If you’re looking to explore how IoT technology could benefit your business or home, and you like tinkering and app development, the Sensor Starter Kit from Norwegian company Disruptive Technologies could be the launchpad you need. For £579 ($649 in the US, €669 in Europe) you get five small sensors — they’re the size of Scrabble tiles — to measure temperature, touch, proximity, humidity and the presence of water; these talk wirelessly to a 4G/LTE Cloud Connector gateway, which uploads data to the DT Studio web app where you can create dashboards, configure notifications and integrate data streams with your own applications via webhooks or a full-blown REST API. It’s all remarkably straightforward.
The sensors are small tile-shaped devices, measuring 19mm by 19mm by 2.5mm and weighing 2g, with a protective film on the back that you peel off, allowing you to stick the sensor to a flat surface. They’re identified by name and a QR code printed on the front, but if these should wear off, you can identify them via touch (when connected to a Cloud Connector).
Disruptive Technologies’ sensors use a proprietary wireless connectivity protocol called SecureDataShot (SDS), which, the company says, is a better fit for high sensor density installations with high data collection frequencies in a limited area (an office building, for example) than the popular LoRa technology, which is more suitable for longer ranges, and lower sensor densities and data rates. In Europe, SecureDataShot uses the 868MHz ISM band, while the 915MHz band is used in the US.
SDS provides end-to-end encryption and seamless roaming across Cloud Connector gateways. According to Disruptive Technologies “The SDS protocol is designed to allow up to one million sensors to operate in a small, geographical area”.
The sensors are durable and waterproof, with an IP68 rating, and have Wi-Fi-like range indoors (~25 metres) or, in ‘high power boost’ mode, up to a kilometre outdoors with no obstructions. The range is 300m in standard mode, which consumes less battery power. Battery life will vary depending on conditions, but is rated at up to 15 years in the default configuration, which makes a standard-mode radio transmission every 15 minutes.
The temperature sensor operates between -40 and 85°C but will deliver reduced performance outside the recommended -25 to 50°C range (longer recovery time and reduced range at low temperatures; reduced battery life at high temperatures). Also, the humidity sensor, which measures both temperature and relative humidity, has a standard-mode battery life of up to 10 years, rather than 15 years for the other four devices.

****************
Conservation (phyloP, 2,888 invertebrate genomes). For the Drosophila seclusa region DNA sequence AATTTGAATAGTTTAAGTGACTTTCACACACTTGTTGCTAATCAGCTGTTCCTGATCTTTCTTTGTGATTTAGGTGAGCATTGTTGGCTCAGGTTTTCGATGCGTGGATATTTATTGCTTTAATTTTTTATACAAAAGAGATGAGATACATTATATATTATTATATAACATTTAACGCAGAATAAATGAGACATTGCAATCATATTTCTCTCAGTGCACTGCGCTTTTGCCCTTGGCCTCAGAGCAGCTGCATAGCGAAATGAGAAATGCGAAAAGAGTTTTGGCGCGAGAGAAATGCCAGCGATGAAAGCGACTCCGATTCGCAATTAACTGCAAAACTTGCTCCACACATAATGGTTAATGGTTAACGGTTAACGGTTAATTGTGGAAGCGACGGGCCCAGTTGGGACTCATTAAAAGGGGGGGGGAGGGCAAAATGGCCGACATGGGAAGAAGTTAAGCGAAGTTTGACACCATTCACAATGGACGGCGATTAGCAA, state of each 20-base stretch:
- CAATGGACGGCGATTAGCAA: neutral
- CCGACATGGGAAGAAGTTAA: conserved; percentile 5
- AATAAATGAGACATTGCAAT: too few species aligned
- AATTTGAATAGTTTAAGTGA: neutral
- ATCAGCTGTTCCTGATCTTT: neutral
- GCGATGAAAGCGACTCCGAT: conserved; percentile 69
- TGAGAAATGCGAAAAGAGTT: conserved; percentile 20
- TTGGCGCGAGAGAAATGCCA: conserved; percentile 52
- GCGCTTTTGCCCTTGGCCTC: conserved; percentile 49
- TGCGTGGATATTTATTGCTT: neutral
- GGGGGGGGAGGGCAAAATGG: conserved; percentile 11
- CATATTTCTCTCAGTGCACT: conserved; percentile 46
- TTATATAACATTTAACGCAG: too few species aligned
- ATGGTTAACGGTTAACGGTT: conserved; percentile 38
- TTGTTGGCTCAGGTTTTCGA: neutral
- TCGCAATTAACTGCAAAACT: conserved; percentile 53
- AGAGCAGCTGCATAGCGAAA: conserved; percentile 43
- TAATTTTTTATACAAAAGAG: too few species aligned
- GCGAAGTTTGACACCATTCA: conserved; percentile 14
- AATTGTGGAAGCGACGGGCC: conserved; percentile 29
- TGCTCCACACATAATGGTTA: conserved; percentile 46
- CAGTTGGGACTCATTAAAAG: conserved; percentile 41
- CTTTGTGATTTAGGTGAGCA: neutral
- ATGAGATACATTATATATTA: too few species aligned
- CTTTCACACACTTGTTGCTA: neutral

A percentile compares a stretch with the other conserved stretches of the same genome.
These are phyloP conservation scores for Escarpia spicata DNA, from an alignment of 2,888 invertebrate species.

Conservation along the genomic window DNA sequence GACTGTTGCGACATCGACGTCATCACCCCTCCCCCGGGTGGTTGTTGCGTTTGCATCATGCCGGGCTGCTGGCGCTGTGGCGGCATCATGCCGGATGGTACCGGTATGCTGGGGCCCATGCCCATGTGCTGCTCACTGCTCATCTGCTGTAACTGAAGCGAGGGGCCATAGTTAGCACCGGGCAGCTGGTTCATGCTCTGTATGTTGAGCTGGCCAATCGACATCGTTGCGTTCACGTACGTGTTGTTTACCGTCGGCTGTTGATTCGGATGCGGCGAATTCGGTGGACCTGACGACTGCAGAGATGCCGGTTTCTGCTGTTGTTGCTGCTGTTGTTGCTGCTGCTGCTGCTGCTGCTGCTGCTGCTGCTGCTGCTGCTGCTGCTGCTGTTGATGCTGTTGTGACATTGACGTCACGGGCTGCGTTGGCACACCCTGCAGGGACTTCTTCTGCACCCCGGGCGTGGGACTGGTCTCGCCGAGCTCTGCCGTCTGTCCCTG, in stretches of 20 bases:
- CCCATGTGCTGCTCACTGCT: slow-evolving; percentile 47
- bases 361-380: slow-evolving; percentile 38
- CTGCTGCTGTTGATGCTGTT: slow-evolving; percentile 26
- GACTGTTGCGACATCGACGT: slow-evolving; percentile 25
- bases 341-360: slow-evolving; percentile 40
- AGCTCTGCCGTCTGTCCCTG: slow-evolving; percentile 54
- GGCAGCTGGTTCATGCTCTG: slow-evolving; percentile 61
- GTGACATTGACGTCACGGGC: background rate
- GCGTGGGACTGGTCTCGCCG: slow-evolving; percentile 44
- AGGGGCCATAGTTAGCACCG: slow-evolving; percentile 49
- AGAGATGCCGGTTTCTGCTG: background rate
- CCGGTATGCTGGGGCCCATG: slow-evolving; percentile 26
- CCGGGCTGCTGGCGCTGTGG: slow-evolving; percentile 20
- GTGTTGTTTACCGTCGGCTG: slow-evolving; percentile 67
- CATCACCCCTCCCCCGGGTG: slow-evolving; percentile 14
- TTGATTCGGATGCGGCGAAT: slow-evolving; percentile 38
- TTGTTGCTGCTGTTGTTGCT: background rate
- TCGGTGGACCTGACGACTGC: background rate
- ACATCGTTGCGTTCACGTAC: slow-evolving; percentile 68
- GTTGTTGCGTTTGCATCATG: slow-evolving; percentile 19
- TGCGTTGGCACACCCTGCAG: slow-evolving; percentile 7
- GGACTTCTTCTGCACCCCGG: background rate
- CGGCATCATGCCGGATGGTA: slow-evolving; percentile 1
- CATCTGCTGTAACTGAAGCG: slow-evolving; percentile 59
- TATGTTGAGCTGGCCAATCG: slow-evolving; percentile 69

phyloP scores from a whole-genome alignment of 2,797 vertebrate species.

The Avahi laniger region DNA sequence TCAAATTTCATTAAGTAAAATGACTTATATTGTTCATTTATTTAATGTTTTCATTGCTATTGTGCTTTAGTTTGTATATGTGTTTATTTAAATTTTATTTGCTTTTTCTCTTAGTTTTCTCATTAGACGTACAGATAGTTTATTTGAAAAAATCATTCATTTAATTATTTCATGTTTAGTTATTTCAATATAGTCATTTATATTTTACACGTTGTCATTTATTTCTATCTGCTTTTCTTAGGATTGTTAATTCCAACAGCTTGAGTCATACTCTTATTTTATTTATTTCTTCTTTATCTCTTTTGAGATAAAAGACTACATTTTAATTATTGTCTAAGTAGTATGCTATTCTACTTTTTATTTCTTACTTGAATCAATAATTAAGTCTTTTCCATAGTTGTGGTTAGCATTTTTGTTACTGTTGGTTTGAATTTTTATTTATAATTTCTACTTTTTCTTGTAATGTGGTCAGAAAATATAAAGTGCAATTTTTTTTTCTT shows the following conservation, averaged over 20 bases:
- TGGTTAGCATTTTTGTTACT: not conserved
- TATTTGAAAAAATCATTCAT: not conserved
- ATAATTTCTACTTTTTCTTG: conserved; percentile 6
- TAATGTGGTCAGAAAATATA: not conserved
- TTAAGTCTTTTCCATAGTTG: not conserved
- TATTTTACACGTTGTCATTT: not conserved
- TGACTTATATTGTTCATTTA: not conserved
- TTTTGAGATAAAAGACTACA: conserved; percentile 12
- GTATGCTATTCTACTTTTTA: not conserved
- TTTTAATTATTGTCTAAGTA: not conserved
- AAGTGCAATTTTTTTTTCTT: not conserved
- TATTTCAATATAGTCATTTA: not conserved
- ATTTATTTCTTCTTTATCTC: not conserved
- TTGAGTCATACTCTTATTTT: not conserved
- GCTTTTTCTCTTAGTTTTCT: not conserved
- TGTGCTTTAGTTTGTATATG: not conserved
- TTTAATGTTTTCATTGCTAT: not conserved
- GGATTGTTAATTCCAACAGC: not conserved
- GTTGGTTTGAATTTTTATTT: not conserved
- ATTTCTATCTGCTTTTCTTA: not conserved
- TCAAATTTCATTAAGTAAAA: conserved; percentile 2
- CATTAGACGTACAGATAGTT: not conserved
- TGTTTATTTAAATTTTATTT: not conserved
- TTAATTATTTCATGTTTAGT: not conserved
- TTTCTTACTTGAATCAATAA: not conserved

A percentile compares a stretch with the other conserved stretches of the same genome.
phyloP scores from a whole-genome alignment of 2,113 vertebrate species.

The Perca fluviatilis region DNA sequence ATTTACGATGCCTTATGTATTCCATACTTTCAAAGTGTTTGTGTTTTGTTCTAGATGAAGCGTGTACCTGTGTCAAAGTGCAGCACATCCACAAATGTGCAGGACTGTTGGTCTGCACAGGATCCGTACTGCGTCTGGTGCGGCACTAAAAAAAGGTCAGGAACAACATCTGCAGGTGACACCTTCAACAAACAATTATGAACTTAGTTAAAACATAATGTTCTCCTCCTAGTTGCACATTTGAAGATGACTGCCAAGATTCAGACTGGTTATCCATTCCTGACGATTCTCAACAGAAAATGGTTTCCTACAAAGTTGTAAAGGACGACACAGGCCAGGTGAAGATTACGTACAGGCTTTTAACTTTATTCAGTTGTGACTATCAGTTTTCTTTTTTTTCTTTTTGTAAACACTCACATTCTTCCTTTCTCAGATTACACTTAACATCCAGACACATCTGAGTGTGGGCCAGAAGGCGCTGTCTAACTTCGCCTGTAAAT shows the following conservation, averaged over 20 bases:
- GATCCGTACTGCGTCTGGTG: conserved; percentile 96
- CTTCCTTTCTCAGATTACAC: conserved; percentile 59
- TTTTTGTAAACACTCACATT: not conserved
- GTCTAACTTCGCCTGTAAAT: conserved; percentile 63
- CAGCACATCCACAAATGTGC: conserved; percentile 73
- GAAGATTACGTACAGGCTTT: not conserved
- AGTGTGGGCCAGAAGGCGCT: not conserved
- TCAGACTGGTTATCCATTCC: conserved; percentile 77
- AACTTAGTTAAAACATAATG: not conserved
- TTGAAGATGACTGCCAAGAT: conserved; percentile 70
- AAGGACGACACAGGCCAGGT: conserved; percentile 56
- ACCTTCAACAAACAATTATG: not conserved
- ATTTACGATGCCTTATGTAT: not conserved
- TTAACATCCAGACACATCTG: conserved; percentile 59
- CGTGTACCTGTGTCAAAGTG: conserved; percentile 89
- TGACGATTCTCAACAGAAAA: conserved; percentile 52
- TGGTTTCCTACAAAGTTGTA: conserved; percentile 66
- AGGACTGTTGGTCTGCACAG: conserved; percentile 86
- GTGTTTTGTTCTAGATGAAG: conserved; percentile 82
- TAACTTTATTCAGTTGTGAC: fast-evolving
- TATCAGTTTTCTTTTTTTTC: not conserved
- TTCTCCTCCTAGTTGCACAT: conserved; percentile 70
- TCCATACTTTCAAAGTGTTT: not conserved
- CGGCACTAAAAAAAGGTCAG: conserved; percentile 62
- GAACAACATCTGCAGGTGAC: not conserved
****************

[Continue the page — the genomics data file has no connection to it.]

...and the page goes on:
The Cloud Connector — we had an EU 4G version in our review kit — measures 65mm wide by 130mm deep by 40mm thick and weighs 200g. It comes with a Power-over Ethernet (PoE) adapter, UK and EU plug attachments, an RJ-45 Ethernet cable and fasteners for wall mounting. This device relays data streams from the wireless sensors to the cloud-based DT Studio app via a 4G LTE or Ethernet connection.
The Cloud Connector connects automatically to within-range sensors and its installed 4G LTE SIM roams between mobile networks to find the best connection to the cloud. If mobile coverage is poor where you live and/or work, you can use a wired Ethernet connection instead. I relied on Ethernet and my fibre-based home broadband during this review, as the mobile signal — in a rural area just 45 miles north of London — is poor on all four mobile networks.
The Sensor Starter Kit comes with a year’s subscription for the mobile connection, which must subsequently be renewed at €24 per year via the DT Studio app.
DT Studio is where you organise your sensors and Cloud Connectors, set up organisations and projects, manage access, and make external integrations. It’s a functional web app that, once you’ve set up your account, presents you with a default Inventory project containing all of your sensors. If you buy new sensors, which cost £49/$59/€59 or £59/$69/€75 each, they’ll show up here first.
We were quickly able to set up simple projects, such as one to measure temperature and humidity at a first floor east-facing window — which reported some startlingly high temperatures during the recent UK heatwave.
You can invite new project members to be administrators (who can move devices between projects and manage access), developers (who can edit devices and project settings) or users (who have view-only access). Notifications are also available — for example, we set up email alerts for various temperature levels, and for the presence of water in an area of the loft where we suspected a roof leak.
Sensor data is stored in the DT cloud for 31 days, but if you want to forward your data to external services, in real time, you can use Data Connectors. These are similar to webhooks, but with an additional delivery guarantee, low latency and TLS encryption.
The DT Studio app is built on Disruptive Technologies’ REST API, which, once you’ve set up a suitable service account, can also enable the same array of capabilities. You can interact with DT’s REST API and a range of endpoints using tooling such as cURL, Python API and Postman.
The Sensor Starter Kit isn’t exactly cheap at £579/$649/€669, and of course if you decide to install hundreds or thousands of sensors and multiple Cloud Connectors, you’ll soon run up a serious bill. That said, the SSK is easy to get to grips with, even for a non-developer, and should prove valuable in proofs-of-concept and pilot programmes where organisations are exploring how to optimise the layout and management of their premises.
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